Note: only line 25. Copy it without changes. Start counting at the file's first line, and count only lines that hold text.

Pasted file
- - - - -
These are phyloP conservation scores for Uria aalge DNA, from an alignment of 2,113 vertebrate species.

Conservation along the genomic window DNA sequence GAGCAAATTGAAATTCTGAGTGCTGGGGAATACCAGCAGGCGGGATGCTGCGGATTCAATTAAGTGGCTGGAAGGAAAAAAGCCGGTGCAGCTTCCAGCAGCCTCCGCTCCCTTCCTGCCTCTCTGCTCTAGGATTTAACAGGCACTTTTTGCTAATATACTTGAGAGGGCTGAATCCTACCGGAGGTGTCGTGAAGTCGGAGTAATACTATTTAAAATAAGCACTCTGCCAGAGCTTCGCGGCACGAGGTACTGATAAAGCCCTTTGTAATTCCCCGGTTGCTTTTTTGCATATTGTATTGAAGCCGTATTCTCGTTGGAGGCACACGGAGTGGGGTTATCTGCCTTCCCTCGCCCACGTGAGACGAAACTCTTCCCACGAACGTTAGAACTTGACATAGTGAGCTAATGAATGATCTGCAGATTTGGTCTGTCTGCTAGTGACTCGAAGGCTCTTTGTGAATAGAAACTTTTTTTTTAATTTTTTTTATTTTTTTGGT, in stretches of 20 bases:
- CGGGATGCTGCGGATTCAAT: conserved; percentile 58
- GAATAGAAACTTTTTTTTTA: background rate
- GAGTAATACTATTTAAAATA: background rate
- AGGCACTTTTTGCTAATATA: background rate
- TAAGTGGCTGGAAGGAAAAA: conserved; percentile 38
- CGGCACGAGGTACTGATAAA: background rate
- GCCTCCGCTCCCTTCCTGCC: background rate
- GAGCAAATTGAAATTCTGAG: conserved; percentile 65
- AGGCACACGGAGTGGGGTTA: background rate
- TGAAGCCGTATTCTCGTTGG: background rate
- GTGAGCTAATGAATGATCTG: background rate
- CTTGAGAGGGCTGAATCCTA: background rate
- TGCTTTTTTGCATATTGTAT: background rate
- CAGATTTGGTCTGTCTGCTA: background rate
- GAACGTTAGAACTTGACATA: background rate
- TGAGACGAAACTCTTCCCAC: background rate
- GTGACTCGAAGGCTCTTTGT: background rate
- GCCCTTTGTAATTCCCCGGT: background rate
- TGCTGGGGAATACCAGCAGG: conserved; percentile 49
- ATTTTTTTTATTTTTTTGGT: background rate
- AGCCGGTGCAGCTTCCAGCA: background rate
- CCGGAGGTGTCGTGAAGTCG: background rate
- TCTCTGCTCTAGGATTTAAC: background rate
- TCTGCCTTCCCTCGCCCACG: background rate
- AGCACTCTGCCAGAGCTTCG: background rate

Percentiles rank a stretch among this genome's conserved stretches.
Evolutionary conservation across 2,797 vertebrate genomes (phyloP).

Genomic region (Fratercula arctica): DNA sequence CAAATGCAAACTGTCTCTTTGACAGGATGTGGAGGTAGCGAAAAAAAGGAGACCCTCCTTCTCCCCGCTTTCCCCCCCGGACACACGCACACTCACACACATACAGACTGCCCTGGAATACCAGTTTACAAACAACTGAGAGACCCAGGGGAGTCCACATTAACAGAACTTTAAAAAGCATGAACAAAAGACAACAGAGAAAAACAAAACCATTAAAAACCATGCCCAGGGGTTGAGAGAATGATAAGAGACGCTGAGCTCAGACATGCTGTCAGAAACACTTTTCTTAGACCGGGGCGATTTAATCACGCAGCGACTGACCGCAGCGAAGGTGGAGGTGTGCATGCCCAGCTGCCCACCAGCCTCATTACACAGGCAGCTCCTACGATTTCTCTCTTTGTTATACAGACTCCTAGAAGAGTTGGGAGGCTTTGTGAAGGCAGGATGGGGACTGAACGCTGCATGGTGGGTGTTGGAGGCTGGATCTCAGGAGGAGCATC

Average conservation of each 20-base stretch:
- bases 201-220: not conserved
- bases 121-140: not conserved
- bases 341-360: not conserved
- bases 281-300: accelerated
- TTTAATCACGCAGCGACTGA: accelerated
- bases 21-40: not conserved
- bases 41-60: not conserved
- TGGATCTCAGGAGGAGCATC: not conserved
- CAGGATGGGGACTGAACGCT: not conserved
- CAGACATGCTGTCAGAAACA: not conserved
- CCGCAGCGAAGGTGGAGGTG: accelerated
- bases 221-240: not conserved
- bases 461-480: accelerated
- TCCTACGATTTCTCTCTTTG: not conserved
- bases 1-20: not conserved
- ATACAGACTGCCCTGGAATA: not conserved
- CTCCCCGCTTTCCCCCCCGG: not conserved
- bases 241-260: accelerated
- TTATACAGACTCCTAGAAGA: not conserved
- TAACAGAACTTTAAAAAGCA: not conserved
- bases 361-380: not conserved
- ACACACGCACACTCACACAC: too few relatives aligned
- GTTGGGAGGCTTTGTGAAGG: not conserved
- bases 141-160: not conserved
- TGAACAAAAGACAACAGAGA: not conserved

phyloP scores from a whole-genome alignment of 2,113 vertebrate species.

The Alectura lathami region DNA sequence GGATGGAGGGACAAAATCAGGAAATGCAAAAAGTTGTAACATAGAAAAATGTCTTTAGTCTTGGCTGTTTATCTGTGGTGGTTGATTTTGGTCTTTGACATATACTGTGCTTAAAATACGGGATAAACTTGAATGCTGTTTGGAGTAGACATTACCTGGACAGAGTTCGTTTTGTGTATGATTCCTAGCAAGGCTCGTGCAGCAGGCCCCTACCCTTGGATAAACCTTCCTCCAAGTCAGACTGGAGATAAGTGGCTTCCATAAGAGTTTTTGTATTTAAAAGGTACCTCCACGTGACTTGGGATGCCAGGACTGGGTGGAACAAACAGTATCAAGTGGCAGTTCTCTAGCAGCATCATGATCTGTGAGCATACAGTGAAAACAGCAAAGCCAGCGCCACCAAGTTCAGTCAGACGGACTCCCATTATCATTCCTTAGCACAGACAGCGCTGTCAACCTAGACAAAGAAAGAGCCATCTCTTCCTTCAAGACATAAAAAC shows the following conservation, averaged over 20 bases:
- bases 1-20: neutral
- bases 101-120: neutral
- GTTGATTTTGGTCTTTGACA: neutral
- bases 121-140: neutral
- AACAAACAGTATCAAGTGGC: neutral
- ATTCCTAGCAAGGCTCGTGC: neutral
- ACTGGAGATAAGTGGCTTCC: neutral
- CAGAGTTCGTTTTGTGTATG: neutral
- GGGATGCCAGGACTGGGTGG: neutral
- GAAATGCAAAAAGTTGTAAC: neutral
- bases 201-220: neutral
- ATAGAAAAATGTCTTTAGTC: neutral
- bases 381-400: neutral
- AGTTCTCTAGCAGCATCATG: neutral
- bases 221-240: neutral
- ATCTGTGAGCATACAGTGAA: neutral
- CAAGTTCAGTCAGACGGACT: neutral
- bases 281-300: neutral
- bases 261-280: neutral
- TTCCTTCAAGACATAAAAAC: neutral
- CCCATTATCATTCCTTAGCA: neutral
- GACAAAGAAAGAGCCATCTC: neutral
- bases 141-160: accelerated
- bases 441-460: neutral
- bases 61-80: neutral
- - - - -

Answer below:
- TCTCTGCTCTAGGATTTAAC: background rate